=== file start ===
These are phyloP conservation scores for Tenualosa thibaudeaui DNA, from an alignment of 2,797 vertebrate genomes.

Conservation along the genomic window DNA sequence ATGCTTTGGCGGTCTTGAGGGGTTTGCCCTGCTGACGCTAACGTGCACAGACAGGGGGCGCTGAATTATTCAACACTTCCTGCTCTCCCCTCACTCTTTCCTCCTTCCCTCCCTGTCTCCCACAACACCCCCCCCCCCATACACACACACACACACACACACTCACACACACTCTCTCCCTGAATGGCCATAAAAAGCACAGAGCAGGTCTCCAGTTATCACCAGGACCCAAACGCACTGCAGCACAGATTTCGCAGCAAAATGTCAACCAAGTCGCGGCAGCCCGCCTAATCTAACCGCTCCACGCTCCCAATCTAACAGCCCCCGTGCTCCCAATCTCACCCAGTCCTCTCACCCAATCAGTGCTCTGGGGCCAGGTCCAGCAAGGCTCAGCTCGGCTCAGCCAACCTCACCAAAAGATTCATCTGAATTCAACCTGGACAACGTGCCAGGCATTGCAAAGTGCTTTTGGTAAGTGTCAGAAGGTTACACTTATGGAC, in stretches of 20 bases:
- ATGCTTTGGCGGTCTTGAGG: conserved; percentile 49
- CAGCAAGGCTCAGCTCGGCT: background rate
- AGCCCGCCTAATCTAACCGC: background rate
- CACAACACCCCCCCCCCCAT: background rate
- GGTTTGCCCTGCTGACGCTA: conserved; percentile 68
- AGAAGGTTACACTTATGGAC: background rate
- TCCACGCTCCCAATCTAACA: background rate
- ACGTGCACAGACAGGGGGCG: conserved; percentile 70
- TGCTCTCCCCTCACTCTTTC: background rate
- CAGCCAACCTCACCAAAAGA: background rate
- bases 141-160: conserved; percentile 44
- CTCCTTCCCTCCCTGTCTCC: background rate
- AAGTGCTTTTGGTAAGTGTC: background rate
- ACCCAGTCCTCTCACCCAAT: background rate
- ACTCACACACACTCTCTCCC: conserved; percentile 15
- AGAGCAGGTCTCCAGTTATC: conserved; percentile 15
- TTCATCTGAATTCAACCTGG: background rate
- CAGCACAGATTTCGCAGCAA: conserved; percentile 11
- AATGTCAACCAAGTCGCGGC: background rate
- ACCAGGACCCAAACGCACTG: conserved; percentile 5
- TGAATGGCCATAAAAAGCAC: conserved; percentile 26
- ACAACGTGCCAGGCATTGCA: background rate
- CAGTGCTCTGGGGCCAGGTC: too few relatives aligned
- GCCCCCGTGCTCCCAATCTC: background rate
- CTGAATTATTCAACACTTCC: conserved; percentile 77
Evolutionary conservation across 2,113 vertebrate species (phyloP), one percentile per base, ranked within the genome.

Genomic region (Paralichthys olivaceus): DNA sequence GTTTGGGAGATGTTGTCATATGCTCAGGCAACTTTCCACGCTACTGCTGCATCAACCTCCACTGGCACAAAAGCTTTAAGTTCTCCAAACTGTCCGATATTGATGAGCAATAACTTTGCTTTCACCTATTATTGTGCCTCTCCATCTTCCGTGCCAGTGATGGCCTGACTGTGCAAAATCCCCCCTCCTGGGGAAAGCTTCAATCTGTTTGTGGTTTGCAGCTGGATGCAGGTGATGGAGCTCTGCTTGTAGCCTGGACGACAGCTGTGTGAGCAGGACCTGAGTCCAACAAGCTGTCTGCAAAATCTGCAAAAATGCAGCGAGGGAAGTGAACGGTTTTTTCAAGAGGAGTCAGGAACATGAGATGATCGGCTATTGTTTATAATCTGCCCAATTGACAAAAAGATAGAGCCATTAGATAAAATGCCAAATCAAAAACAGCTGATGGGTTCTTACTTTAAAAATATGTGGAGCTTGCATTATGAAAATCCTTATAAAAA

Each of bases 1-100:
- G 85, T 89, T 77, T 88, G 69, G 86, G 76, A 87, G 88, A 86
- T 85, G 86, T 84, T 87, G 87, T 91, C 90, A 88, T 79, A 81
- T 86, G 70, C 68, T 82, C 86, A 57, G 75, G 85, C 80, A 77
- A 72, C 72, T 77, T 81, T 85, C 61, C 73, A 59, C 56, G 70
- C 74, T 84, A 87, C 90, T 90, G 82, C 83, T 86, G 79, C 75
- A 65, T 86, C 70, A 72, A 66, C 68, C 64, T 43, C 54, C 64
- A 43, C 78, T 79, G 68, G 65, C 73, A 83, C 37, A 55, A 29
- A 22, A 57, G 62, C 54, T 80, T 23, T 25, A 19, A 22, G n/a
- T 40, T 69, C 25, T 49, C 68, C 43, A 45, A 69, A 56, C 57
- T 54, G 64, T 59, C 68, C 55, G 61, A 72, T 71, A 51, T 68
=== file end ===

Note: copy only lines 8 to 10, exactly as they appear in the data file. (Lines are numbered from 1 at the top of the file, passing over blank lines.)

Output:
- AGAAGGTTACACTTATGGAC: background rate
- TCCACGCTCCCAATCTAACA: background rate
- ACGTGCACAGACAGGGGGCG: conserved; percentile 70